Natural gas is experiencing a perfect storm of new technology, a reluctance to cut production, and a pricing anomaly that together may make it a dominant energy source in the U.S. in the decades ahead. How has this happened?
First, there's the commodity's low price. Natural gas hit a seven-year low on Thursday, falling through the psychologically significant $3-per-million-BTUs threshold, on rising supplies and low demand from industry and power plants. Traders say prices could fall to $2.25 to $2.50 per MMBtus before rebounding with increasing demand -- assuming the U.S. economy continues to recover.
Second, the price of natural gas will likely remain competitive with oil in the longterm, and possibly even cheaper on an energy-delivered-per-dollar basis. The main reason: Large storage capacity in the U.S. -- and energy companies' unwillingness to stop producing the stuff. New technology, including a process called hydraulic fracturing, enables the tapping of natural-gas sources in the previously cost-prohibitive regions of Appalachia, the mid-continent, the Gulf Coast, and the Rocky Mountains.
Estimated U.S. natural gas reserves have increased 35 percent, mostly on the ability to access those new sources, with estimated reserves totaling 2,074 trillion cubic feet in 2008, up from 1,532 trillion cubic feet in 2006, according to the Potential Gas Committee, the New York Times reports.
Third, oil and natural gas compete for different customers and functions, and they orbit in different solar systems. Oil, trading at about $74, is now about 24 times the price of natural gas, about triple its historical average comparative expense over the past decade.
And oil, for many reasons, shows little sign of trending lower. Whether it's oil-as-an-asset-play, the threat of inflation, a weakening dollar, OPEC production cuts, or the prospect of rising demand in emerging markets, oil has found ways to defy gravity and remain at a lofty $60 to $75 a barrel despite high inventories and the worst global recession since the end of World War II. Each week, it seems, another oil sector analyst predicts a collapse for overpriced oil -- and each week, it doesn't happen.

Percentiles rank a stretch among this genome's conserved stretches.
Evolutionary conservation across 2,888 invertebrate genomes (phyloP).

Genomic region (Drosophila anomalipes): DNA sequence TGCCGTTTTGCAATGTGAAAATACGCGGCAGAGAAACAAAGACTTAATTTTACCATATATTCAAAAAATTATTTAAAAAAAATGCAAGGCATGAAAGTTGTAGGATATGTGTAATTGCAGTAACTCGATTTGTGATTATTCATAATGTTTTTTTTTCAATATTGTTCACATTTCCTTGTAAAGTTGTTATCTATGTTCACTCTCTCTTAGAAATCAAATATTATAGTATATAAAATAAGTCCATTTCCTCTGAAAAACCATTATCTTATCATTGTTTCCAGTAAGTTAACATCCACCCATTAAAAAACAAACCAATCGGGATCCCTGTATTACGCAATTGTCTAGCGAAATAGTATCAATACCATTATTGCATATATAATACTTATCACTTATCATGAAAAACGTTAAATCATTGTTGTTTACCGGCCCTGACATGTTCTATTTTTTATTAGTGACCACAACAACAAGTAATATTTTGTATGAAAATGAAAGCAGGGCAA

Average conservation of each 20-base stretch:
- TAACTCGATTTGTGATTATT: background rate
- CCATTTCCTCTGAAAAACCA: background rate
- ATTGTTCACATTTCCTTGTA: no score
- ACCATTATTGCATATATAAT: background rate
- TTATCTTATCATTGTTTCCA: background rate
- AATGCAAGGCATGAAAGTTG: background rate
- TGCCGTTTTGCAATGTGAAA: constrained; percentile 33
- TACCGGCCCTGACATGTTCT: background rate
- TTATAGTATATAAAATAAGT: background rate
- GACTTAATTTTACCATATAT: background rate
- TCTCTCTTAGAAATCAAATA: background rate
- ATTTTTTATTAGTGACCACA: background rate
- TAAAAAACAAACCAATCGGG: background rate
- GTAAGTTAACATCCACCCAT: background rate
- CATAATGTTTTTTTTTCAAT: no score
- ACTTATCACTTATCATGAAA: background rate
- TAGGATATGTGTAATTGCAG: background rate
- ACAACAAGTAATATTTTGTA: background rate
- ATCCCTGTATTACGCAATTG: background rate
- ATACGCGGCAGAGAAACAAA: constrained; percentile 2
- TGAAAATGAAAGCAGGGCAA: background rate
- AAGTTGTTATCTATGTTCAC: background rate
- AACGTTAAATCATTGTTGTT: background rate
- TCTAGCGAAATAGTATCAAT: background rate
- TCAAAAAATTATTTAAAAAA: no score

The price disparity creates a new opportunity for natural gas to displace both oil and coal. More vehicles, especially fleets of buses, vans, and trucks, could move toward natural gas engines. A bill to increase tax incentives now working its way through Congress would further encourage those conversions. If the price disparity continues, more homeowners may convert heating systems to natural gas.
Coal is considerably cheaper for generating electricity than natural gas, but new Congressional legislation to penalize carbon emissions will likely decrease that advantage. Even the cleanest coal is dirtier than natural gas, which has a lower impact on climate change.
Still, after price, perhaps the most important selling point for natural gas is location: it's a domestic energy source, a crucial factor in a global economy that's likely to become more competitive in coming decades. The U.S. possesses ample conventional and unconventional natural gas, so nearly all the funds allocated to produce and use the energy source will remain in the domestic economy -- serving as a capital source for investment and creating domestic jobs. Our consumption of foreign oil sends $250 billion to $450 billion to foreign governments and suppliers each year -- an energy habit that has increased the U.S. trade deficit.
How significant is natural gas in the nation's energy policy? Oil and energy analyst Daniel Yergin, co-founder of Cambridge Energy Research Associates, has called unconventional natural gas "the biggest innovation in the energy business in the past 25 to 30 years."
What's Congress waiting for? The nation should pass legislation that increases tax credits to speed the conversion of vehicle, residential, and commercial energy systems to natural gas. Today, natural gas accounts for about 25 percent of the nation's energy production and 22 percent of its electricity production.
Natural gas is not without environmental concerns: it has a low (but not zero) impact on climate change, and some environmental groups are concerned that hydraulic fracturing will pollute drinking water sources. But the advantages of energy independence, more flexible foreign policy, ample reserves, retained wealth and increased jobs, and a lower carbon footprint tip the scale well in favor of a much bigger role for natural gas.
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